1 cup thinly sliced green onions, plus extra for garnish
½ teaspoon salt (optional)
1 (16 ounce) can azuki beans, drained and rinsed
1/3 cup miso
½ cup hot water
4 teaspoons toasted sesame seeds
Sriracha hot sauce, to serve
Prepare a pot of salted water for cooking the noodles.
Preheat a large skillet over medium high heat. First, sauté the broccoli in a dry non-stick pan with a pinch of salt for about 5 minutes. Cover the pan and flip once or twice. The broccoli should be browned in some spots. Add a splash of water at the end, then cover for another minute. The pan should be steaming. Remove the broccoli from the pan and set aside. (By the way, that is my favorite way to prepare broccoli in general if I am serving it on the side.)
At this point, the water should be boiling. Use a mug to remove ½ cup of water; you can use that to mix into your miso in a few steps. Then cook the noodles according to the package directions. Drain when ready.
Now, we’ll put everything together. Preheat the large pan again, over medium heat. Sauté the garlic in the broth for about a minute, until fragrant. Add the chard, green onion, and salt, and sauté for about 5 minutes, until wilted. Add the beans and let heat through.
In the meantime, in a mug or measuring cup, mix together the miso and warm pasta water until relatively smooth.
Add the drained noodles to the pan, along with the miso mixture and broccoli. Sauté for about 2 minutes, using a pasta spoon, making sure everything is nice and coated. Taste for salt. To serve, top with sesame seeds and green onions and keep the Sriracha close at hand.
Mango BBQ Beans
Active time: 15 minutes. Total time: 1 hour
Plain old BBQ beans are nice and everything, but mango gives them another dimension—a tart, tropical sweetness that makes them a bit more special. Barbeque flavors really benefit from a nice, long cooking time. Let these simmer on the stove for at least 45 minutes so that the beans absorb more of the flavor and the mango cooks down and melds with the tomato sauce. Serve with greens and rice.
3 tablespoons vegetable broth
1 onion, chopped finely
3 cloves garlic, minced
1 mango, seeded and chopped small
1 cup tomato sauce
1 cup vegetable broth
½ teaspoon red pepper flakes, or ¼ teaspoon if you want it less spicy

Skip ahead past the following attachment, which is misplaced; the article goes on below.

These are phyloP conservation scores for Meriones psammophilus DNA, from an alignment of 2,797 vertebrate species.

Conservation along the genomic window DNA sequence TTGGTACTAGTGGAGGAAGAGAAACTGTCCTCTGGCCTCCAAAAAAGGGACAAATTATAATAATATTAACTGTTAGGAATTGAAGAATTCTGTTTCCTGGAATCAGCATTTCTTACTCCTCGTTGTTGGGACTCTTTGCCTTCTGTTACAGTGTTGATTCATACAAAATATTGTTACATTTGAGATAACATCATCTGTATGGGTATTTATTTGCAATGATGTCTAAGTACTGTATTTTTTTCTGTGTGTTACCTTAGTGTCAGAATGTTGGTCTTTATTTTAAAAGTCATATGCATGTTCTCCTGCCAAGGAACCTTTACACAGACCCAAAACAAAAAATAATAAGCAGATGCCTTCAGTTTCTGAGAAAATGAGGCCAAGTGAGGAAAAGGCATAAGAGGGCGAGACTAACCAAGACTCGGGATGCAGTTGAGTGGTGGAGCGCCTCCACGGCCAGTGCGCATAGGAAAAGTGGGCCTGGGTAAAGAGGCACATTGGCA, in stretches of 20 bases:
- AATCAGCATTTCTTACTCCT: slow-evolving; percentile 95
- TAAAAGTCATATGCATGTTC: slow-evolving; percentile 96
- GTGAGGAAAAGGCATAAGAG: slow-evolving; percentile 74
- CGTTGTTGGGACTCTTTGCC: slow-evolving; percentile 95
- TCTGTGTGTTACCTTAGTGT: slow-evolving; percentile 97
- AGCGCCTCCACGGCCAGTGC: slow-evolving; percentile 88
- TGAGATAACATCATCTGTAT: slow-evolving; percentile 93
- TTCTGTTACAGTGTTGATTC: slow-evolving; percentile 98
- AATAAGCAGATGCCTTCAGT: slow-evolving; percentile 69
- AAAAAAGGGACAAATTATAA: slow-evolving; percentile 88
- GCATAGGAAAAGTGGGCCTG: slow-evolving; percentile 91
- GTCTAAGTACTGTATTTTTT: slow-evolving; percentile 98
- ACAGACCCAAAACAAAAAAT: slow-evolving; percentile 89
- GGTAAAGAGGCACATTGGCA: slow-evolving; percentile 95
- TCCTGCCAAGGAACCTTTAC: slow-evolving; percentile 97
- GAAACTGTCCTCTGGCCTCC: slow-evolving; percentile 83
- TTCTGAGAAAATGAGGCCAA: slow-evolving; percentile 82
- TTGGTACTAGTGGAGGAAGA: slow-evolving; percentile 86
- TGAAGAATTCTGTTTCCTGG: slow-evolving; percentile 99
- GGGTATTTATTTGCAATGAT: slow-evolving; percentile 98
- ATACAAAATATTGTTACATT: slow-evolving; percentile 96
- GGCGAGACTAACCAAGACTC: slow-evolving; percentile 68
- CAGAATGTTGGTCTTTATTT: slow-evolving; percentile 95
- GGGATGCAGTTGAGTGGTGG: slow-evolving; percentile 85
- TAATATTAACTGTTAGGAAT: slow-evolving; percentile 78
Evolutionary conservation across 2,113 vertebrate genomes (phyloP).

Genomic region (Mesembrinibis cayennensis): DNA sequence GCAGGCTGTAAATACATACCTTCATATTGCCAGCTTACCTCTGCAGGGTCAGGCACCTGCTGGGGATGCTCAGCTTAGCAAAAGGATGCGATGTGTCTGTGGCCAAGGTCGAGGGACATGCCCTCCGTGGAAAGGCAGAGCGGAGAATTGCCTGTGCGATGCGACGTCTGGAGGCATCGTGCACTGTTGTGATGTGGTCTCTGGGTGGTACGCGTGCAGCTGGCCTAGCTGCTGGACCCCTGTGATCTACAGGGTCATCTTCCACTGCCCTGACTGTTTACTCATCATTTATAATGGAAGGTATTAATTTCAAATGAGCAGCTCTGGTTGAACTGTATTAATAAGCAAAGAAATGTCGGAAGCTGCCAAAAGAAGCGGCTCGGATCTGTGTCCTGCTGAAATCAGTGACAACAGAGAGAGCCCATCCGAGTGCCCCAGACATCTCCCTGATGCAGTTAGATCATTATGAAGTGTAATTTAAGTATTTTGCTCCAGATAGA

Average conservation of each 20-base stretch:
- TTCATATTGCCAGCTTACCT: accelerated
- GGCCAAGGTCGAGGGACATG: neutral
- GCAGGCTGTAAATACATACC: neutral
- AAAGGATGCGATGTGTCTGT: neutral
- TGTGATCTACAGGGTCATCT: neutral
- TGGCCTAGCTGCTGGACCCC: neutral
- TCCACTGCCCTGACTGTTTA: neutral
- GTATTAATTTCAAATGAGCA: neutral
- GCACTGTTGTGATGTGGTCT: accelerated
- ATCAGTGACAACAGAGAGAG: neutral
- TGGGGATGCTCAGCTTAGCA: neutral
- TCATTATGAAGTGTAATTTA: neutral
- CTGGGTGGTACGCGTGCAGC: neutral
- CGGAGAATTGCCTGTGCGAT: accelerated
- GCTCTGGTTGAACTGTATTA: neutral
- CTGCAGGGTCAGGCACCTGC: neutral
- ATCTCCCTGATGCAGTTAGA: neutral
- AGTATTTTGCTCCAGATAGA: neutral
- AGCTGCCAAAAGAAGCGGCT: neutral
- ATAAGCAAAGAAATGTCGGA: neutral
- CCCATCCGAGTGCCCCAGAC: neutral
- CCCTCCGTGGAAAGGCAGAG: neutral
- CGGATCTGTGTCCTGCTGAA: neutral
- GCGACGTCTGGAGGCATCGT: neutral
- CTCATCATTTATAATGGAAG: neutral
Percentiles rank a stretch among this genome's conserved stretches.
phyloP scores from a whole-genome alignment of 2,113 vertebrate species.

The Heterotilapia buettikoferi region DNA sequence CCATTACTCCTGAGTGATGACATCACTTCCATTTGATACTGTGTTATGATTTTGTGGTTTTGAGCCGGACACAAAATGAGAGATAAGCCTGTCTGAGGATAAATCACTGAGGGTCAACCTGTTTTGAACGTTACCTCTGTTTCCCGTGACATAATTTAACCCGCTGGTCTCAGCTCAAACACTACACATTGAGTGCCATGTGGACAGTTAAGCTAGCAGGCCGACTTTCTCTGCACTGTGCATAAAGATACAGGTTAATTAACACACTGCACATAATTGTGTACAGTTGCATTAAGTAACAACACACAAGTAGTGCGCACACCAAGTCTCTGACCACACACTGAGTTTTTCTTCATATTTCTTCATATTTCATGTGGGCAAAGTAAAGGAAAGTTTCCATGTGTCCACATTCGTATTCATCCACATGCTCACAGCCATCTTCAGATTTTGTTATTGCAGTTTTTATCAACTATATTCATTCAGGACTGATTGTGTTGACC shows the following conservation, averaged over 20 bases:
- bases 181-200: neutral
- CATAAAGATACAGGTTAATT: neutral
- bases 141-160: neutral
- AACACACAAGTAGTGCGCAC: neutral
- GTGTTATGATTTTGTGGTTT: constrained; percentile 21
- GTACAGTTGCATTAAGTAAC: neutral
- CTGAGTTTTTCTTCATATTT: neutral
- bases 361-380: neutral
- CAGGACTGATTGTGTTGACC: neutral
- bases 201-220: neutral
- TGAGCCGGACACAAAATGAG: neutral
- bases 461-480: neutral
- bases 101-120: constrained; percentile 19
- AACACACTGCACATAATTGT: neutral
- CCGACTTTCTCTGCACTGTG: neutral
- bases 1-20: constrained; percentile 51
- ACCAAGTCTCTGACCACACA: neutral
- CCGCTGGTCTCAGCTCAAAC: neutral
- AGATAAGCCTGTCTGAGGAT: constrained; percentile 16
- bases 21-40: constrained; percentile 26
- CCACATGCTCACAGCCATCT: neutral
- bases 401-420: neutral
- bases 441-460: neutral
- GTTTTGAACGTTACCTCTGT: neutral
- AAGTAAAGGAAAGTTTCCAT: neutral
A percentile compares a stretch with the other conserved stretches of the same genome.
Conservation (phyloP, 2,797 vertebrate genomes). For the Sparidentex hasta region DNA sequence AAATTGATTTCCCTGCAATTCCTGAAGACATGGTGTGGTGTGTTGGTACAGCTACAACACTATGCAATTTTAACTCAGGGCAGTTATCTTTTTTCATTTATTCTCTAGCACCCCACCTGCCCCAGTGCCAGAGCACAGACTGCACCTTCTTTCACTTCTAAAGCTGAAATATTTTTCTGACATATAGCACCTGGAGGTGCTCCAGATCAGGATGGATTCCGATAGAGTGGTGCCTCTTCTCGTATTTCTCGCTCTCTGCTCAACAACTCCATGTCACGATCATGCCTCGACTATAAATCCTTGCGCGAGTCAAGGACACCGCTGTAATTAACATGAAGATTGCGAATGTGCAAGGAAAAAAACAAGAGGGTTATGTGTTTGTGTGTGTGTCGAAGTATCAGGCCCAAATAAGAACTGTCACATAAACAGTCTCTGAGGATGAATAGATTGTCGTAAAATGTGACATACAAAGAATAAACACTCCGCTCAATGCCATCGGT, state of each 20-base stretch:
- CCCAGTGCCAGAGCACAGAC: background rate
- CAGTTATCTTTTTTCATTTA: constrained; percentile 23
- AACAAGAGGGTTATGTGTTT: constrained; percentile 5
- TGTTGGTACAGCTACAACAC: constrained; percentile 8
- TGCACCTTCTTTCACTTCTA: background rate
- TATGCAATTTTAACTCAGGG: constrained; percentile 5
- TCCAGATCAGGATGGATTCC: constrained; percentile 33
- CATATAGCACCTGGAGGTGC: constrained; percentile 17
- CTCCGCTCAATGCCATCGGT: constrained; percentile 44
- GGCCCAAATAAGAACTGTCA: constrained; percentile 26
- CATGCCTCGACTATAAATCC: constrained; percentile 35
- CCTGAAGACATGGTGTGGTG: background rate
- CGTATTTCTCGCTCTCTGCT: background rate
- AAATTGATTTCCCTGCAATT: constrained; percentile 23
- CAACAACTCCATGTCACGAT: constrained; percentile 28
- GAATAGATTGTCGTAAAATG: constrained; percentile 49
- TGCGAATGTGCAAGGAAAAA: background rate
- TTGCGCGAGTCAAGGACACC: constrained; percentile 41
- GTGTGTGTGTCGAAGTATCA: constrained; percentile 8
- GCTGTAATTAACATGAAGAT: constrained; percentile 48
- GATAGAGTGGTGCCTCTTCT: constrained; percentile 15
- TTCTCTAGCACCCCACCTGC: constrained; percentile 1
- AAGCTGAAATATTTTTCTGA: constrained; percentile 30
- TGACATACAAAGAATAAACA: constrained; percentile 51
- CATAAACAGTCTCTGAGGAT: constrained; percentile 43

¼ teaspoon allspice
1 teaspoon ground coriander
½ teaspoon salt (optional)
1 (25-ounce) can kidney beans, drained and rinsed
1 teaspoon liquid smoke
2 to 3 tablespoons agave nectar
Preheat a 4-quart pot over medium heat. Sauté the onion and garlic in the broth with a pinch of salt for about 5 minutes, until translucent.
Add the mango, tomato sauce, broth, red pepper flakes, coriander, salt, and kidney beans. Turn up the heat and bring to a rolling boil. Lower the heat to a simmer and cover the pot, leaving a little room for steam to escape, and let cook for about 45 minutes, stirring often. The sauce should thicken and the mangoes should cook down a great deal.
Turn off the heat, mix in the agave and liquid smoke, and let the beans sit for about 5 minutes. Taste for sweetness and add more agave if needed. Adjust the salt and seasonings, and serve.
Five-Spice Delicata Squash
Active time: 10 minutes. Total time: 50 minutes
Delicata is the golden child of squash; it’s tender, sweet, creamy, and best of all, you don’t have to peel it; you can eat the skin. I’ve been using this water bath/tinfoil method to cook delicata for as long as I can remember…way before the internet told us how to cook things. I think it brings out the most flavor without adding a ton of (vegan) butter. Five-spice is a perfect blend for squash; star anise, cinnamon and uh, three other spices, I suppose. It just brings out the best.
2 average-size delicate squash, sliced in half lengthwise, seeds removed
4 teaspoons pure maple syrup
1 teaspoon Chinese five-spice powder
1 teaspoon salt (optional)
Preheat the oven to 425°F. Fill an 8 by 13-inch baking pan with about 1 ½ inches of water. Place the squashes in the water, cut side up. Drizzle each slice with a teaspoon of maple syrup, then sprinkle evenly with the five-spice and salt. Place a piece of parchment paper over the pan and then wrap with tinfoil and bake for about 45 minutes, or until the squash is pierced easily with a fork. Serve warm.